Christmas in the State of Palestine / Palestinian Territories

The below description is about the 'normal' celebration of Christmas in Bethlehem. In 2023, due to the situation in Gaza, the celebrations will be very different. There will be no Christmas Tree in Nativity Square, no parade and no big services at the Church of the Nativity. Christmas will be celebrated quietly with many prayers for peace.

Christmas is very important in the Palestinian territory of the West Bank as it contains Bethlehem, the town in which Jesus was born. Bethlehem is about six miles (10 kilometres) south of Jerusalem. Bethlehem means 'house of bread' in Hebrew/Aramaic (בֵּית לֶחֶם) and 'house of meat' in Arabic (بيت لحم). The Hebrew/Aramaic name predates the Arabic one by several hundred years and was the meaning used in the Bible and Christmas story. The name comes from the fact the area is famous for being very fertile and good for farming, particularly for growing wheat which was made into bread.

Only about 20% of Palestinians are Christian, but many Muslim Palestinians are also proud that Jesus was born in a Palestinian Territory!

On Christmas Eve there is a parade through the town. This is very important to the Christian part of the population. There are bagpipe bands in the parade, which you might not expect! Playing the bagpipes is a tradition left over from when the British army occupied the area between 1920 and 1948. People also dress up as Santa Claus and give out sweets. The streets and main square are decorated with lights.


Perhaps the most famous part of Christmas in Bethlehem is the church service of the Mass of the Nativity. It is held on Christmas Eve afternoon/evening/midnight in the Church of the Nativity. The Church is built over the place where it's traditionally thought that Jesus was born. There's a small door into the Church called the door of humility. The church was built, by the romans, about 500 years after Jesus was born. The most holy part of the church is the Grotto of the Nativity, which is under the main altar. A silver star marks the place where Jesus was meant to have been born.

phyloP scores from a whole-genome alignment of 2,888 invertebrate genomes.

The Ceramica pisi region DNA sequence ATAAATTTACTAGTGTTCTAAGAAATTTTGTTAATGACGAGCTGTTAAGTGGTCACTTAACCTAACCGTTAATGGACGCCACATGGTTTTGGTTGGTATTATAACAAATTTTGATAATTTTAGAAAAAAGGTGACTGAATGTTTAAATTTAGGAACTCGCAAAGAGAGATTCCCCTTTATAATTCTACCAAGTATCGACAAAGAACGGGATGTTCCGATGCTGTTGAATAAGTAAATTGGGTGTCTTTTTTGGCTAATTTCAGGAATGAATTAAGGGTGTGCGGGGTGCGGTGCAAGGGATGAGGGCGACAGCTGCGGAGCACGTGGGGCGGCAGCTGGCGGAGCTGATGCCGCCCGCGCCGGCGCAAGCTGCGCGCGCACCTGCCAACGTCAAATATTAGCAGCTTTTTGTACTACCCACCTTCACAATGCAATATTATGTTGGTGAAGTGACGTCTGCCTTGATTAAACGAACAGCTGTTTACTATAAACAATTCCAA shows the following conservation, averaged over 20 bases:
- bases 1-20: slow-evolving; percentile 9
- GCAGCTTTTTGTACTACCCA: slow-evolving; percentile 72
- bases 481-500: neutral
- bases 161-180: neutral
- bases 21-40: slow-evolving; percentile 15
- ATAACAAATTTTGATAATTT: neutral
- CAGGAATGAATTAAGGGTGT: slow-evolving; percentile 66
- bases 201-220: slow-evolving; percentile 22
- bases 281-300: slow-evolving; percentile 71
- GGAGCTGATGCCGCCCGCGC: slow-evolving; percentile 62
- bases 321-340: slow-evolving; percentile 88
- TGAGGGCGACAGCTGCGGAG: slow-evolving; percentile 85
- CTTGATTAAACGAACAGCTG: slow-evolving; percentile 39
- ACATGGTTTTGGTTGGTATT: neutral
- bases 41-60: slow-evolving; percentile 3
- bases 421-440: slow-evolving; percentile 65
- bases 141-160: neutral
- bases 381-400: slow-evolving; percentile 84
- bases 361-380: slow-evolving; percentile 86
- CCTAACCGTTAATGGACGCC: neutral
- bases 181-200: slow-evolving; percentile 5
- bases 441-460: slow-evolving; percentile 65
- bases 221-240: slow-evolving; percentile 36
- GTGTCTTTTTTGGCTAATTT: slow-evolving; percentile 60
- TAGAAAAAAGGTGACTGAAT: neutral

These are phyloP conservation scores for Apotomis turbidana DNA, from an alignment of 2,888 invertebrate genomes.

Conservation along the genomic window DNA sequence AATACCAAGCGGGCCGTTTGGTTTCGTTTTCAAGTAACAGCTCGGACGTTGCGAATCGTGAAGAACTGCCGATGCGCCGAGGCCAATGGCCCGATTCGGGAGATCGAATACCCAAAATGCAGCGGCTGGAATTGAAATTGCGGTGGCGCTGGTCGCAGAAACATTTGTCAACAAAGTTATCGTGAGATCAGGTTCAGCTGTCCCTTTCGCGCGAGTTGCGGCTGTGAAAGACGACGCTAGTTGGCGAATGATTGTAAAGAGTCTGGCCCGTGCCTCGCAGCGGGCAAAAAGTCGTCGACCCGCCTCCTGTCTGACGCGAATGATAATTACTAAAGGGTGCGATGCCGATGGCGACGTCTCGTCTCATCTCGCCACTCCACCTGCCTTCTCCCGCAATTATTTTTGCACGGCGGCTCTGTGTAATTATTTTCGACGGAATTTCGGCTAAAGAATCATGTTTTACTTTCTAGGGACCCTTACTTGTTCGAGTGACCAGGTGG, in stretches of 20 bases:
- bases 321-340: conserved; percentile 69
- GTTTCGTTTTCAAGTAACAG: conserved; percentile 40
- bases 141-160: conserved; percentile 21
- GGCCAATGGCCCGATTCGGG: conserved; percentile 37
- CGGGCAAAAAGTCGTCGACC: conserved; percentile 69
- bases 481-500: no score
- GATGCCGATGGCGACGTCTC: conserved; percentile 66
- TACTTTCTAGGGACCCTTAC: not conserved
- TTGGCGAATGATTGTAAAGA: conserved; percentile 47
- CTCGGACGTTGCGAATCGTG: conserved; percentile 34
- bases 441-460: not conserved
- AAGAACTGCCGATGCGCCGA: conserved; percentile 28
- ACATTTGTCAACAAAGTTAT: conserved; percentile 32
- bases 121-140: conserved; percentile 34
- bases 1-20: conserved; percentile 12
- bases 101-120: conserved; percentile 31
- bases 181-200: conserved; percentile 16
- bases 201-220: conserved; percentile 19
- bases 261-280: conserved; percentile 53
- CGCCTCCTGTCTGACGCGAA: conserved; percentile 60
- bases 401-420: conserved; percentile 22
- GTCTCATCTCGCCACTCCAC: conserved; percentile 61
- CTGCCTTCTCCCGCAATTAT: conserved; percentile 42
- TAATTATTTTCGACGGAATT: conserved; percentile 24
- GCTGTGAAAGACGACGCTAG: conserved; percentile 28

Orthodox Christmas procession, lead by Patriarch of Jerusalem Theophilos

It had been prophesied in the Bible that the Jewish Messiah or Savior (who Christians believe Jesus is) would be born in Bethlehem.

The Church is administered by three churches, the Roman Catholic Church, the Greek Orthodox Church and the Armenian Apostolic Church. The Mass service is led by the Roman Catholic Bishop of Jerusalem. Many local political people go to the service, Christians, Muslims and Jews. The church is crowded and lots of frankincense, one of the gifts bought to the baby Jesus, is burnt. People also sing Christmas Carols on Christmas Eve evening in Manger Square, a large paved courtyard in front of the Church.

The Greek Orthodox and Armenian Apostolic Churches don't celebrate Christmas on December 25th, but rather January 6th & 7th. They hold services on those days.

Christmas is more widely celebrated in the State of Palestine / Palestinian Territories than it is in Israel.

In Arabic Happy/Merry Christmas is Eid Milad Majid (عيد ميلاد مجيد) which means 'Glorious Birth Feast'. In Aramaic, the language Jesus would have spoken, it's 'Eedookh Breekha' which means 'Blessed be your Christmas'. Happy/Merry Christmas in lots more languages.